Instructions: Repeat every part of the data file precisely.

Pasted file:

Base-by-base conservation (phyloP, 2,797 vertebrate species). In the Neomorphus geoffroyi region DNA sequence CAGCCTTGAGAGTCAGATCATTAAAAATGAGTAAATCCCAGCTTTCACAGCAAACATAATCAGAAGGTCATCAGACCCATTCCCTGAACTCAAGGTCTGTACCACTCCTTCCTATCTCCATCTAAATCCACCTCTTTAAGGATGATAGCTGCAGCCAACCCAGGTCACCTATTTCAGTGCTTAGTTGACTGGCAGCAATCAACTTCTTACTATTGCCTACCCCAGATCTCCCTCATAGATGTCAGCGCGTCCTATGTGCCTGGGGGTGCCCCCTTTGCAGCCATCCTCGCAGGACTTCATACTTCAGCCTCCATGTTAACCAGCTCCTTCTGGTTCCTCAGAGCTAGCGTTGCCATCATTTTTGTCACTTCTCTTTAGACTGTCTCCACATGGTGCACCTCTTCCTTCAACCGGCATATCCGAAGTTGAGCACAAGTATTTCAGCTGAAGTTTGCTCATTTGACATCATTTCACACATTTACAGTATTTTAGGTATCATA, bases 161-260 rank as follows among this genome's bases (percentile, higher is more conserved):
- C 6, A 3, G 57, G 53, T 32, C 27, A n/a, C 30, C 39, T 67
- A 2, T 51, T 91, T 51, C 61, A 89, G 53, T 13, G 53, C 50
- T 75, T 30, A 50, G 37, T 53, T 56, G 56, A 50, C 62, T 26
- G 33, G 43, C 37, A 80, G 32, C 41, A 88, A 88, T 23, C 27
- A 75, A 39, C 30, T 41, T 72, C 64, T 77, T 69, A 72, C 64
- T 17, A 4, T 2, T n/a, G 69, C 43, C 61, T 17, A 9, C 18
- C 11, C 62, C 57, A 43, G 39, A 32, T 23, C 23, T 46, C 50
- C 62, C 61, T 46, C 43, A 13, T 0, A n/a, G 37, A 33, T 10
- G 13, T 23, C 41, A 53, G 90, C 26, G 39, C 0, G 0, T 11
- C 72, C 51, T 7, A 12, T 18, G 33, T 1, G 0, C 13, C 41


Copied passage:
Base-by-base conservation (phyloP, 2,797 vertebrate species). In the Neomorphus geoffroyi region DNA sequence CAGCCTTGAGAGTCAGATCATTAAAAATGAGTAAATCCCAGCTTTCACAGCAAACATAATCAGAAGGTCATCAGACCCATTCCCTGAACTCAAGGTCTGTACCACTCCTTCCTATCTCCATCTAAATCCACCTCTTTAAGGATGATAGCTGCAGCCAACCCAGGTCACCTATTTCAGTGCTTAGTTGACTGGCAGCAATCAACTTCTTACTATTGCCTACCCCAGATCTCCCTCATAGATGTCAGCGCGTCCTATGTGCCTGGGGGTGCCCCCTTTGCAGCCATCCTCGCAGGACTTCATACTTCAGCCTCCATGTTAACCAGCTCCTTCTGGTTCCTCAGAGCTAGCGTTGCCATCATTTTTGTCACTTCTCTTTAGACTGTCTCCACATGGTGCACCTCTTCCTTCAACCGGCATATCCGAAGTTGAGCACAAGTATTTCAGCTGAAGTTTGCTCATTTGACATCATTTCACACATTTACAGTATTTTAGGTATCATA, bases 161-260 rank as follows among this genome's bases (percentile, higher is more conserved):
- C 6, A 3, G 57, G 53, T 32, C 27, A n/a, C 30, C 39, T 67
- A 2, T 51, T 91, T 51, C 61, A 89, G 53, T 13, G 53, C 50
- T 75, T 30, A 50, G 37, T 53, T 56, G 56, A 50, C 62, T 26
- G 33, G 43, C 37, A 80, G 32, C 41, A 88, A 88, T 23, C 27
- A 75, A 39, C 30, T 41, T 72, C 64, T 77, T 69, A 72, C 64
- T 17, A 4, T 2, T n/a, G 69, C 43, C 61, T 17, A 9, C 18
- C 11, C 62, C 57, A 43, G 39, A 32, T 23, C 23, T 46, C 50
- C 62, C 61, T 46, C 43, A 13, T 0, A n/a, G 37, A 33, T 10
- G 13, T 23, C 41, A 53, G 90, C 26, G 39, C 0, G 0, T 11
- C 72, C 51, T 7, A 12, T 18, G 33, T 1, G 0, C 13, C 41